Talks and Reflections by Brian Boobbyer

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Wonder of the Night Sky

(photo: Karin Kocumova)

(written in 1990)

Some 50 years ago we could identify two galaxies in space. Now, scientists tell us, we can identify two billion.

A galaxy is a band of luminous stars. American astronomers have recently identified what they say is the largest galaxy ever discovered. It is more than 60 times the size of our own, the Milky Way, and contains 100 million million stars.

Amazing facts. Remarkable too that scientists can discover these things.

There is something particularly magical and mysterious about a clear star-lit sky on a winter's night.

Overhead in the Northern sky at a certain time of year are three impressive constellations, one leading into the other. Perseus, shaped like a sickle, leads to Andromeda, which then leads to the Square of Pegasus. One of the bright stars of Andromeda has a faint fuzz above it which you can just see if your eyesight is good. It may be the furthest thing you can see with the naked eye. It is the famous galaxy in Andromeda, two million light-years away.

So what we see is not the galaxy as it is now, but as it was two million years ago. We can get some idea of the sheer scale of this distance if we realise that the sun is 93 million miles away and its light takes eight minutes to reach us. Another lovely constellation is Orion, containing seven bright stars which include the conspicuous three-in-a-row, usually called Orion's Belt. Another is Betelgeux, a red giant with a diameter of 260 million miles. If you went round it in a car at 60 mph (96 kph) it would take you more than 1000 years to go round!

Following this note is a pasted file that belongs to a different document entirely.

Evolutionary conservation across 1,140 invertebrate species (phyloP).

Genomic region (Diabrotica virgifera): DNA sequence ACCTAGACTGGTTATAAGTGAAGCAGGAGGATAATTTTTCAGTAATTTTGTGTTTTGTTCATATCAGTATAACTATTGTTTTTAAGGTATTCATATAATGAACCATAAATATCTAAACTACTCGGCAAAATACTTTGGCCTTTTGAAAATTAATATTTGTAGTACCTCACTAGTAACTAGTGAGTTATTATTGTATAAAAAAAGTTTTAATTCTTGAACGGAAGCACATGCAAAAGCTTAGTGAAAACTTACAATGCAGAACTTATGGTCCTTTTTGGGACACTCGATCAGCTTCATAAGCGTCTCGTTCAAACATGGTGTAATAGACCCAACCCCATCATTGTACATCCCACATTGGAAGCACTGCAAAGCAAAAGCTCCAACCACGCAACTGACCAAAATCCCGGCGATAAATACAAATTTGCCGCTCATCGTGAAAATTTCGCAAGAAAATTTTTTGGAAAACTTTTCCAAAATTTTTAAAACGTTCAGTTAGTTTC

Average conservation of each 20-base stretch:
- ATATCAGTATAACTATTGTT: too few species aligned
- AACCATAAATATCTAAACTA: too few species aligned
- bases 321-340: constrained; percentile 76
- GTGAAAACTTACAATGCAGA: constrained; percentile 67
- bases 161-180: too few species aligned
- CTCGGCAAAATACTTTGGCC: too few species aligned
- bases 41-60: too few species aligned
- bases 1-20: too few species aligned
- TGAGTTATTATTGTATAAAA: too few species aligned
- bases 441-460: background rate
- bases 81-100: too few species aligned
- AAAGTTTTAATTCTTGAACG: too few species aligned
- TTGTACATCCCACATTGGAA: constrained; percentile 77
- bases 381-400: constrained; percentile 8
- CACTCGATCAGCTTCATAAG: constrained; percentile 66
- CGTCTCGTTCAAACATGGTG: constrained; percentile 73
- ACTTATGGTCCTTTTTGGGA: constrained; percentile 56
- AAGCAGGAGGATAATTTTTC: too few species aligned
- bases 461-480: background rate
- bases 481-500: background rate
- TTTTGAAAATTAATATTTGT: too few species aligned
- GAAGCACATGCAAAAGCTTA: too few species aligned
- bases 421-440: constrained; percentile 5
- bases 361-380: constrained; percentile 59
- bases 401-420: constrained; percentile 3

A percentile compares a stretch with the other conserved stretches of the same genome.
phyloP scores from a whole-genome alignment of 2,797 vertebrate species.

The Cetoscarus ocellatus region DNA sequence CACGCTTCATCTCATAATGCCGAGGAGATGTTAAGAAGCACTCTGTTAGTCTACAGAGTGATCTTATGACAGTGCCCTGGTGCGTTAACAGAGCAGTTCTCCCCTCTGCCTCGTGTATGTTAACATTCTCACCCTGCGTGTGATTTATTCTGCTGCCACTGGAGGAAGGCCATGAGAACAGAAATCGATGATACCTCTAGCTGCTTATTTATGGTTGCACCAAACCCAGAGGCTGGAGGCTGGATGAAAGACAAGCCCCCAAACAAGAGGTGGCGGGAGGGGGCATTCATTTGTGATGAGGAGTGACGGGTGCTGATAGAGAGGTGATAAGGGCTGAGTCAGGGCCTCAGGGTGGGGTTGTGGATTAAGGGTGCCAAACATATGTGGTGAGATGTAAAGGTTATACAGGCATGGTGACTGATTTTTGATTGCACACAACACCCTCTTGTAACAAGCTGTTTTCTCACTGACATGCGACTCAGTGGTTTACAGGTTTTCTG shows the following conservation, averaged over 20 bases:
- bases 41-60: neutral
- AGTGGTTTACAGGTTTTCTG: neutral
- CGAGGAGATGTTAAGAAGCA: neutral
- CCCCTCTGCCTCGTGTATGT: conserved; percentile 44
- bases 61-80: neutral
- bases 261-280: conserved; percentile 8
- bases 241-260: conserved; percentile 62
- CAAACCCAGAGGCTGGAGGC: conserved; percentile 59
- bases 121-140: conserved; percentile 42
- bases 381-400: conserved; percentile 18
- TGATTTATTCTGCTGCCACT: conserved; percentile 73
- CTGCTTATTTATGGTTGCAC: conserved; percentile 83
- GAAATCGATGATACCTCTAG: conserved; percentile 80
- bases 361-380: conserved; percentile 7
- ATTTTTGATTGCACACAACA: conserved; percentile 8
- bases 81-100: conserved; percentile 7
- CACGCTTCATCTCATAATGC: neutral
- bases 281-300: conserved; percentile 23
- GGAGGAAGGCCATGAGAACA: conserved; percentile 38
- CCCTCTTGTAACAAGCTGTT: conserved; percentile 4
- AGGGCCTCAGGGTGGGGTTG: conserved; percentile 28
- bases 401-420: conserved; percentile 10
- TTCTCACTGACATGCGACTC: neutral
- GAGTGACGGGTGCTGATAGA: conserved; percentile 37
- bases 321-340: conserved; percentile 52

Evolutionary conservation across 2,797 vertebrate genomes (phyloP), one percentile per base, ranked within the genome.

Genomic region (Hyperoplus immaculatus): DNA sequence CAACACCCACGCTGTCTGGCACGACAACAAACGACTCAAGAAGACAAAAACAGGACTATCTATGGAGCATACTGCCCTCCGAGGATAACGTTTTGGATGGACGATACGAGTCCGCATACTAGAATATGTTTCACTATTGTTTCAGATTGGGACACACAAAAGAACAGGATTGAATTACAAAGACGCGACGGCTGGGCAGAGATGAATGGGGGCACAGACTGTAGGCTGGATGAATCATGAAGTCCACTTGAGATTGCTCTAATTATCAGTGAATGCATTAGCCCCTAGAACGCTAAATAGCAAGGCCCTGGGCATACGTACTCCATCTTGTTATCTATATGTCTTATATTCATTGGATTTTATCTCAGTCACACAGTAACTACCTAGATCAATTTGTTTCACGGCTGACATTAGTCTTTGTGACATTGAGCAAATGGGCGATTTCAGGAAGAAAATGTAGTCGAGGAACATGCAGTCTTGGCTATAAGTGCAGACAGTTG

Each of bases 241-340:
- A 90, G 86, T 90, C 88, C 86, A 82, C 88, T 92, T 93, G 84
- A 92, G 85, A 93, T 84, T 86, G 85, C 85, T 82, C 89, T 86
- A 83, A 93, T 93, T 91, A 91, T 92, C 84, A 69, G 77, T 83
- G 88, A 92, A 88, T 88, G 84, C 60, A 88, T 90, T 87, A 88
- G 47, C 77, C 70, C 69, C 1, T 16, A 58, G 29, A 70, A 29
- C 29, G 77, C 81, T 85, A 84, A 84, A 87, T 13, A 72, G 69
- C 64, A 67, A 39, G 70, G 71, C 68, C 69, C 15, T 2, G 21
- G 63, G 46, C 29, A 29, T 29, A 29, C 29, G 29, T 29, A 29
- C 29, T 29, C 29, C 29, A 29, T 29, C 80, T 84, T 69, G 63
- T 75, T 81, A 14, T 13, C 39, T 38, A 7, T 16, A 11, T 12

While Betelgeux is on the shoulder of Orion there is another dazzling star at the foot, Rigel. It is 50,000 times brighter than the sun, and it loses 800,000 million tons a second.

Most of these star-names were given by the Arabs centuries ago.

You may want to put on a coat and go out into the night and just marvel. Readers in the tropics need no coat! If you are feeling very full of yourself, or burdened with life, the stars can give a sense of proportion. They have the same effect on me as a tree or a forest. They seem to say, 'Slow down.'

It all makes me think of the first verse of the first chapter of Genesis and how 'God created the heaven and the earth'. The present Pope once said that anyone who wants to understand the world must read the first three chapters of Genesis.

Psalm 19 begins: 'The heavens declare the glory of God.'

When I go to India or Australia I love being able to say 'Hello' again to the Southern Cross. It is like meeting old friends. And it is so beautiful.

The Great Bear in our Northern sky is also beautiful. Two of its seven stars are going in opposite directions to the other five. But two of them can still point to the North Star, and we can steer our ship by it, as sailors have done for centuries.

The night sky is a fascinating book, to read and re-read.

In the book of Revelation comes this passage: 'To him that overcometh will I give power over the nations and I will give him the morning star.' The morning star, which is the planet Venus, is a glorious sight in the dawn sky, perfect and glowing, and I like to think that God is offering me something of his perfection.

At Christmas, we read about the wise men who followed the star 'till it came and stood over where the young child was ... and when they saw it they rejoiced with exceeding great joy'.

I know it may seem a childish thought to think of heaven being somewhere in the sky. But we do see grandeur there, which reminds me of God. And the atmosphere is so clear that we can see fabulously far, reminding me of eternity!

The largeness of the heavens and the smallness of a baby - two sides of the character of God.

Through that child, God, who made the heavens, can become my closest personal friend. This is the wonder of Christmas. The night sky may reveal it to us afresh.

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